I got letters from my car insurance about paying (or not paying) for medical bills that had nothing to do with my car accident anyway – an ultrasound I had for complications of surgery.  Blood tests to follow up on the ultrasound.  An ER visit to get admitted to inpatient.  I laughed at the ridiculousness of the situation and calmly went to the hospital billing department to sort it out, only to find that the car insurance had actually requested all my bills that had already been paid by my health insurance.

Then yesterday I stayed calm when my dentist was being snarky to me, and again when I was driving down a country road and the cop behind me suddenly turned on his lights.  I’d never been pulled over before but apparently did what I was supposed to do.  He told me my brake lights weren’t working and when he found out where I was headed (not far) he told me to drive carefully and get it fixed right away, then walked back to his car.  I didn’t panic at all, and drove just far enough to be parked in a lot where mom could come meet me with replacement bulbs.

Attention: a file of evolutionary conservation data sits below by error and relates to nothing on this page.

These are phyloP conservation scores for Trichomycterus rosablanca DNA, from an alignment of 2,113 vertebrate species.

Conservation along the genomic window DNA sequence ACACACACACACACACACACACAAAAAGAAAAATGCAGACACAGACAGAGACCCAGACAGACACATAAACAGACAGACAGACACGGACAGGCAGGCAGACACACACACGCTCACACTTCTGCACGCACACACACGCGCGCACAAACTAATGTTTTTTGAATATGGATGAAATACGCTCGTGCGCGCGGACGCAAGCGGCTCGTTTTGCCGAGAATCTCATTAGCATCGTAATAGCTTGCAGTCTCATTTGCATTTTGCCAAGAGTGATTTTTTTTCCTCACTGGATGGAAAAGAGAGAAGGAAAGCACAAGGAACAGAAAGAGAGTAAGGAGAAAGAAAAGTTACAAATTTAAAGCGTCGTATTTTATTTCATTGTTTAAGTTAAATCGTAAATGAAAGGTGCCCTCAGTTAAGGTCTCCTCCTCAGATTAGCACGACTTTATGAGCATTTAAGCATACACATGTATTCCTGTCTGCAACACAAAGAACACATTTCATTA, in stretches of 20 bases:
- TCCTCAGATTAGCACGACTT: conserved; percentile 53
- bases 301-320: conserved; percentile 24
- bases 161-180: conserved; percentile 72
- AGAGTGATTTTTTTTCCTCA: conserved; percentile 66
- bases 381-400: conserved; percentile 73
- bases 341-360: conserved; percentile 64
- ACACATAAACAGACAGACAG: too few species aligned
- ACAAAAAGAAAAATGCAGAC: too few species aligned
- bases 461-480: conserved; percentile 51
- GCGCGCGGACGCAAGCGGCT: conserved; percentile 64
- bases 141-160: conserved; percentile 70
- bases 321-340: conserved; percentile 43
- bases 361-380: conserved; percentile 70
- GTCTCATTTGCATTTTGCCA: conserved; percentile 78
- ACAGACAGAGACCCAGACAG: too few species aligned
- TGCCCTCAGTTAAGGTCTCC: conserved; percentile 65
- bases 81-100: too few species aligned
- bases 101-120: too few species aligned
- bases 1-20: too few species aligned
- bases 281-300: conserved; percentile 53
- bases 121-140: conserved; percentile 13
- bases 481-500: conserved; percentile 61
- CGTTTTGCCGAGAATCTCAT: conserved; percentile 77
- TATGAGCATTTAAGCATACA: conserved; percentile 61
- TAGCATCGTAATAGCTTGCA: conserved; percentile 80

As it turned out, only the left one worked, so we drove back to the auto parts store and followed the manager’s advice.  It still didn’t work so he tested the bulb, found that it was defective, and gave us a new one.  I feel super loyal to this store, as he also helped out when I needed to replace a headlight bulb and couldn’t wriggle my hands into the tight space.

I made a comment to Sadie about how well I’ve been handling things lately.  She asked what changed, and was probably perturbed when I said, “Medication.”  Well, I’ve been using the coping skills she has taught me for a long time, but they are only so helpful when the medication isn’t quite right.


Insurance Drama